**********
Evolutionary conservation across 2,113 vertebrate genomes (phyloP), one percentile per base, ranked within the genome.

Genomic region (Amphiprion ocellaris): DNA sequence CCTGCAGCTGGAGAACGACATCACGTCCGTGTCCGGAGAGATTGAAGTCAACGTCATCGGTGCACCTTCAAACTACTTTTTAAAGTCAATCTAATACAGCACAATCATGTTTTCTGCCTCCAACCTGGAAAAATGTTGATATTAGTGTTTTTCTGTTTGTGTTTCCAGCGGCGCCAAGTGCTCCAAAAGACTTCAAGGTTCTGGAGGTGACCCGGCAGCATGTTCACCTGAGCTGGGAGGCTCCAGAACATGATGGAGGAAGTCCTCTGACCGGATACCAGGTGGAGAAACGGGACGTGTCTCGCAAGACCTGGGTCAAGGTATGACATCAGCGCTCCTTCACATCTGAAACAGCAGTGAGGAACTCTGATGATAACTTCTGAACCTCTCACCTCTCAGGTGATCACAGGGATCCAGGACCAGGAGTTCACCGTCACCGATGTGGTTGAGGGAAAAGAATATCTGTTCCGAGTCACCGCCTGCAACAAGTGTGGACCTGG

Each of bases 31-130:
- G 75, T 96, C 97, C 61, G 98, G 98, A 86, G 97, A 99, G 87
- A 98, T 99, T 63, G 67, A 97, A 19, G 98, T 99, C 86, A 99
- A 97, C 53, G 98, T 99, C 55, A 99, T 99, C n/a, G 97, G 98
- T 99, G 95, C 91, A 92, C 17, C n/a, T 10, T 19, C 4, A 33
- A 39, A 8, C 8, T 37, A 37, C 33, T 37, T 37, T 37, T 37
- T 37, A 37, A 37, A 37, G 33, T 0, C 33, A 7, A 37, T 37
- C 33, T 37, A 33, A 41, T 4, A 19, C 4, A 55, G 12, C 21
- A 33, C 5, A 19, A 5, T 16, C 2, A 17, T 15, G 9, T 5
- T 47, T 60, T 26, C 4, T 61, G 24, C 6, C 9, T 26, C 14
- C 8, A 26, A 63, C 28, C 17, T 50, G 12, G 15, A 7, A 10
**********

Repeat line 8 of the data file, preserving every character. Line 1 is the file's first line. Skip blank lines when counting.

- A 39, A 8, C 8, T 37, A 37, C 33, T 37, T 37, T 37, T 37